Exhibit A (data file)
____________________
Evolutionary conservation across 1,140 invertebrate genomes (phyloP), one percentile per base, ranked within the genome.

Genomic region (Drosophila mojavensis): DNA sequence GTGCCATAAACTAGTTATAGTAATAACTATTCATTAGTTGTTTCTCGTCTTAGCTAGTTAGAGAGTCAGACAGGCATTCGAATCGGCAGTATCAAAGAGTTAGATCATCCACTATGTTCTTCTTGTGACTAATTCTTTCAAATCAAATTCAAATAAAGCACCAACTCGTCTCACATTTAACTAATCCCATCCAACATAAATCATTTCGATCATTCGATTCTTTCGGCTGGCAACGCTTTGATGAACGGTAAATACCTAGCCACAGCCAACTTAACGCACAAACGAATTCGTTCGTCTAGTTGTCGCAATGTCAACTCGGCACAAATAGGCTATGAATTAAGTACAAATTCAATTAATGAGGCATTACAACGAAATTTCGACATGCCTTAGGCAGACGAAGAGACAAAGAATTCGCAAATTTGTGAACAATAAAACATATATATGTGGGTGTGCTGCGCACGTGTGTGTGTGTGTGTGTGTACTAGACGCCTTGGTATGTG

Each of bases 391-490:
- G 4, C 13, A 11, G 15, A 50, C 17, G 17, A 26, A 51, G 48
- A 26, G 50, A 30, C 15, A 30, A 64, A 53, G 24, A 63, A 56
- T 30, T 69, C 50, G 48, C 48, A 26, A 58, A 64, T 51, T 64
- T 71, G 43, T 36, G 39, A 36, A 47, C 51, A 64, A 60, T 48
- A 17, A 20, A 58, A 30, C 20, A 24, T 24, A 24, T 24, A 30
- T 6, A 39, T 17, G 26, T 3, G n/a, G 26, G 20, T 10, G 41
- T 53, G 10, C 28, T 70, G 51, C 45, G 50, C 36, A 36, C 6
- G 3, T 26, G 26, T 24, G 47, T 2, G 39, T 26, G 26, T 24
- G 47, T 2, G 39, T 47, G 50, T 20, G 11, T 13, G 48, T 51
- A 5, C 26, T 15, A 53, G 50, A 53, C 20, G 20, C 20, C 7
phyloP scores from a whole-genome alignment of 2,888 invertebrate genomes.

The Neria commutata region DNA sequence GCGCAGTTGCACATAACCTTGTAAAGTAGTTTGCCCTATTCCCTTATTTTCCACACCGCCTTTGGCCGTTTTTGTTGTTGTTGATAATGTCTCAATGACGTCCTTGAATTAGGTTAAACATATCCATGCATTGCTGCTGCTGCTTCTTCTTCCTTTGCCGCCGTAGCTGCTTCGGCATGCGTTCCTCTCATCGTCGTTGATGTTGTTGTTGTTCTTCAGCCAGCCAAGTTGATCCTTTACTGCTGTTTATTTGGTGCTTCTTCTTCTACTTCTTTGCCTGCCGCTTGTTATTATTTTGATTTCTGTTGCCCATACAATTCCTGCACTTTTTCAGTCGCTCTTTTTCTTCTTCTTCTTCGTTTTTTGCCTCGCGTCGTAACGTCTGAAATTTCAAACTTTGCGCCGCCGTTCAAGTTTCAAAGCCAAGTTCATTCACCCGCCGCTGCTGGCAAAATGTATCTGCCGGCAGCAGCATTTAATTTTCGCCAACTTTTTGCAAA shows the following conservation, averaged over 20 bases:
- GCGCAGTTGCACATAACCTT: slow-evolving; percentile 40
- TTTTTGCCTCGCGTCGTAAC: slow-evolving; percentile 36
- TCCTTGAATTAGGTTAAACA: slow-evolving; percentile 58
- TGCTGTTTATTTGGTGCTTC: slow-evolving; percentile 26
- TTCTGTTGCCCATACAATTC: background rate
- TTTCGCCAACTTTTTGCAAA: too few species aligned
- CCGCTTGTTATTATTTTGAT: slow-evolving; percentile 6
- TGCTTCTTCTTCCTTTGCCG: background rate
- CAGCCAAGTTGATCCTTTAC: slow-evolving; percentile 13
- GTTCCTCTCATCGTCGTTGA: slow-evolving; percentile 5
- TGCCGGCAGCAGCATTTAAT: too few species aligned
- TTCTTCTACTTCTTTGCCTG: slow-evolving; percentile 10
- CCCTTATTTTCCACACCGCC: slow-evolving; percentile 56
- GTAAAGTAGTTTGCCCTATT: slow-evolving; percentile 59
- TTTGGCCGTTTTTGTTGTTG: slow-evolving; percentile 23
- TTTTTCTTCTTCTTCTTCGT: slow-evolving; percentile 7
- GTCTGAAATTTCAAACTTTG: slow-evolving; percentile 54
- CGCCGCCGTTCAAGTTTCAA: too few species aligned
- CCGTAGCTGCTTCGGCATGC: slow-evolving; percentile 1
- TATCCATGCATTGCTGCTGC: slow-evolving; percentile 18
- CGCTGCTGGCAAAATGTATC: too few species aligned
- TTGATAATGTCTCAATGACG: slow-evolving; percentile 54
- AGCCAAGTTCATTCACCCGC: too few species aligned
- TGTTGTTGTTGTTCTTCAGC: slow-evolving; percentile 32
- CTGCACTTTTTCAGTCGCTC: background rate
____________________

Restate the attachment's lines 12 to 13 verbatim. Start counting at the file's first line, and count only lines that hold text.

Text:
- G 47, T 2, G 39, T 47, G 50, T 20, G 11, T 13, G 48, T 51
- A 5, C 26, T 15, A 53, G 50, A 53, C 20, G 20, C 20, C 7